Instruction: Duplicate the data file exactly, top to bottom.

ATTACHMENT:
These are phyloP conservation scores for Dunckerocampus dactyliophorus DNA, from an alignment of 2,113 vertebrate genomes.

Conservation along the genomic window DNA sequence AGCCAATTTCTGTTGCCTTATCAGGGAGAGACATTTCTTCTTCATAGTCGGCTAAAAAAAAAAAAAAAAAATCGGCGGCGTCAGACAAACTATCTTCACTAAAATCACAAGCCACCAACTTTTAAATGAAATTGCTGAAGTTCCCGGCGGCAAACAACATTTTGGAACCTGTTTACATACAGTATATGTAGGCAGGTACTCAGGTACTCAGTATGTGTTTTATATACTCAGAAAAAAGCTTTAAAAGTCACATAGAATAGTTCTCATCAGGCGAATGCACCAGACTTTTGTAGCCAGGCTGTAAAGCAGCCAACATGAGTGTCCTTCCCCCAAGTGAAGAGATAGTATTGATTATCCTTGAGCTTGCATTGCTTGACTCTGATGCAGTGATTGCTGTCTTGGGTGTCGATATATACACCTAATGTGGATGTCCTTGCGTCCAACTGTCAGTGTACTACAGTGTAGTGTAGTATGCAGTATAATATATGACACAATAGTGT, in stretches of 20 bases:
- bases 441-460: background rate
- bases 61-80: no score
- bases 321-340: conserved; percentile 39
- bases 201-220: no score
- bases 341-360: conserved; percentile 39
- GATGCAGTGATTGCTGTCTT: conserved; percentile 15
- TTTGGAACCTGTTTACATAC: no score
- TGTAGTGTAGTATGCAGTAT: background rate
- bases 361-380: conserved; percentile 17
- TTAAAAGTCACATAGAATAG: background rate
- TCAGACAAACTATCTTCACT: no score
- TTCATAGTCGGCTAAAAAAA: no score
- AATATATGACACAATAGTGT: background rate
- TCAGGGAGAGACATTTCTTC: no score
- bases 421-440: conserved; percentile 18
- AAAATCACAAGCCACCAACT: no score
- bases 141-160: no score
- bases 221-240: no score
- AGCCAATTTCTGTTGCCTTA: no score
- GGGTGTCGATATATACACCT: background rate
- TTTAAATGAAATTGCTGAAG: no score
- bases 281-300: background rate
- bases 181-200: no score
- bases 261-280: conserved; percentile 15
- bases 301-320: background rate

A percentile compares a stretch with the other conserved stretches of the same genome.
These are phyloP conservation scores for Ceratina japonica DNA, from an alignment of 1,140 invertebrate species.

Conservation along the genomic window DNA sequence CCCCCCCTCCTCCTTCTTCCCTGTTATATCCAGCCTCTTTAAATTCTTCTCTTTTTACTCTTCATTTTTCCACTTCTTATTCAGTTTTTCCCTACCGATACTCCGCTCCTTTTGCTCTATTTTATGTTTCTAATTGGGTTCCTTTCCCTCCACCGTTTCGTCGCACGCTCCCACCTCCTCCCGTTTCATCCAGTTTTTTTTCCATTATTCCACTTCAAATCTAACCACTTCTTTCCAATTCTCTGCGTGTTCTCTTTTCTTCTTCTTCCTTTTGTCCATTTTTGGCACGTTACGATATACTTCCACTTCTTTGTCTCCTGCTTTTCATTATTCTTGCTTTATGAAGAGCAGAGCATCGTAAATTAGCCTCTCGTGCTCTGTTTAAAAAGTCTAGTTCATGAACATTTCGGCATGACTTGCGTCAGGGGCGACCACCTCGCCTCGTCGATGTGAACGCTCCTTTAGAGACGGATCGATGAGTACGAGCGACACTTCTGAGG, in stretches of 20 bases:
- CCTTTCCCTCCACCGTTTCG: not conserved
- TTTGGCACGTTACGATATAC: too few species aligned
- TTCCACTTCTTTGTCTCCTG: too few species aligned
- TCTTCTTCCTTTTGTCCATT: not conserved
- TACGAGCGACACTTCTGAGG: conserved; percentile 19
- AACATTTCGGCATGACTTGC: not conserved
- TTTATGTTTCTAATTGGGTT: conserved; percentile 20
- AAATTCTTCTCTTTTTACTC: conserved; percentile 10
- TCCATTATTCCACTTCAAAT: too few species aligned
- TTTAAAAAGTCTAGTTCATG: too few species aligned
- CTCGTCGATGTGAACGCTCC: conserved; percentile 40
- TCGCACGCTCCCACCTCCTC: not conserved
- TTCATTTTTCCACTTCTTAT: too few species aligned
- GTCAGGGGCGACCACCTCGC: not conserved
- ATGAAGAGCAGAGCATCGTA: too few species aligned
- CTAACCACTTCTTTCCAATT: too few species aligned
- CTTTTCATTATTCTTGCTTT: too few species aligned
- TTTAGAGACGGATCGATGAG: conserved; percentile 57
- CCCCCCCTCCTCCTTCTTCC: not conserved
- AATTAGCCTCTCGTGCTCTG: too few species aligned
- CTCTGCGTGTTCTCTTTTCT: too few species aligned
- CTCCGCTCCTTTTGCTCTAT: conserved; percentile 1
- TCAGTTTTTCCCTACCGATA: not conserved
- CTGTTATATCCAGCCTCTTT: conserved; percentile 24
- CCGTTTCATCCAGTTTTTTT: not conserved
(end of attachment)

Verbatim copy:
These are phyloP conservation scores for Dunckerocampus dactyliophorus DNA, from an alignment of 2,113 vertebrate genomes.

Conservation along the genomic window DNA sequence AGCCAATTTCTGTTGCCTTATCAGGGAGAGACATTTCTTCTTCATAGTCGGCTAAAAAAAAAAAAAAAAAATCGGCGGCGTCAGACAAACTATCTTCACTAAAATCACAAGCCACCAACTTTTAAATGAAATTGCTGAAGTTCCCGGCGGCAAACAACATTTTGGAACCTGTTTACATACAGTATATGTAGGCAGGTACTCAGGTACTCAGTATGTGTTTTATATACTCAGAAAAAAGCTTTAAAAGTCACATAGAATAGTTCTCATCAGGCGAATGCACCAGACTTTTGTAGCCAGGCTGTAAAGCAGCCAACATGAGTGTCCTTCCCCCAAGTGAAGAGATAGTATTGATTATCCTTGAGCTTGCATTGCTTGACTCTGATGCAGTGATTGCTGTCTTGGGTGTCGATATATACACCTAATGTGGATGTCCTTGCGTCCAACTGTCAGTGTACTACAGTGTAGTGTAGTATGCAGTATAATATATGACACAATAGTGT, in stretches of 20 bases:
- bases 441-460: background rate
- bases 61-80: no score
- bases 321-340: conserved; percentile 39
- bases 201-220: no score
- bases 341-360: conserved; percentile 39
- GATGCAGTGATTGCTGTCTT: conserved; percentile 15
- TTTGGAACCTGTTTACATAC: no score
- TGTAGTGTAGTATGCAGTAT: background rate
- bases 361-380: conserved; percentile 17
- TTAAAAGTCACATAGAATAG: background rate
- TCAGACAAACTATCTTCACT: no score
- TTCATAGTCGGCTAAAAAAA: no score
- AATATATGACACAATAGTGT: background rate
- TCAGGGAGAGACATTTCTTC: no score
- bases 421-440: conserved; percentile 18
- AAAATCACAAGCCACCAACT: no score
- bases 141-160: no score
- bases 221-240: no score
- AGCCAATTTCTGTTGCCTTA: no score
- GGGTGTCGATATATACACCT: background rate
- TTTAAATGAAATTGCTGAAG: no score
- bases 281-300: background rate
- bases 181-200: no score
- bases 261-280: conserved; percentile 15
- bases 301-320: background rate

A percentile compares a stretch with the other conserved stretches of the same genome.
These are phyloP conservation scores for Ceratina japonica DNA, from an alignment of 1,140 invertebrate species.

Conservation along the genomic window DNA sequence CCCCCCCTCCTCCTTCTTCCCTGTTATATCCAGCCTCTTTAAATTCTTCTCTTTTTACTCTTCATTTTTCCACTTCTTATTCAGTTTTTCCCTACCGATACTCCGCTCCTTTTGCTCTATTTTATGTTTCTAATTGGGTTCCTTTCCCTCCACCGTTTCGTCGCACGCTCCCACCTCCTCCCGTTTCATCCAGTTTTTTTTCCATTATTCCACTTCAAATCTAACCACTTCTTTCCAATTCTCTGCGTGTTCTCTTTTCTTCTTCTTCCTTTTGTCCATTTTTGGCACGTTACGATATACTTCCACTTCTTTGTCTCCTGCTTTTCATTATTCTTGCTTTATGAAGAGCAGAGCATCGTAAATTAGCCTCTCGTGCTCTGTTTAAAAAGTCTAGTTCATGAACATTTCGGCATGACTTGCGTCAGGGGCGACCACCTCGCCTCGTCGATGTGAACGCTCCTTTAGAGACGGATCGATGAGTACGAGCGACACTTCTGAGG, in stretches of 20 bases:
- CCTTTCCCTCCACCGTTTCG: not conserved
- TTTGGCACGTTACGATATAC: too few species aligned
- TTCCACTTCTTTGTCTCCTG: too few species aligned
- TCTTCTTCCTTTTGTCCATT: not conserved
- TACGAGCGACACTTCTGAGG: conserved; percentile 19
- AACATTTCGGCATGACTTGC: not conserved
- TTTATGTTTCTAATTGGGTT: conserved; percentile 20
- AAATTCTTCTCTTTTTACTC: conserved; percentile 10
- TCCATTATTCCACTTCAAAT: too few species aligned
- TTTAAAAAGTCTAGTTCATG: too few species aligned
- CTCGTCGATGTGAACGCTCC: conserved; percentile 40
- TCGCACGCTCCCACCTCCTC: not conserved
- TTCATTTTTCCACTTCTTAT: too few species aligned
- GTCAGGGGCGACCACCTCGC: not conserved
- ATGAAGAGCAGAGCATCGTA: too few species aligned
- CTAACCACTTCTTTCCAATT: too few species aligned
- CTTTTCATTATTCTTGCTTT: too few species aligned
- TTTAGAGACGGATCGATGAG: conserved; percentile 57
- CCCCCCCTCCTCCTTCTTCC: not conserved
- AATTAGCCTCTCGTGCTCTG: too few species aligned
- CTCTGCGTGTTCTCTTTTCT: too few species aligned
- CTCCGCTCCTTTTGCTCTAT: conserved; percentile 1
- TCAGTTTTTCCCTACCGATA: not conserved
- CTGTTATATCCAGCCTCTTT: conserved; percentile 24
- CCGTTTCATCCAGTTTTTTT: not conserved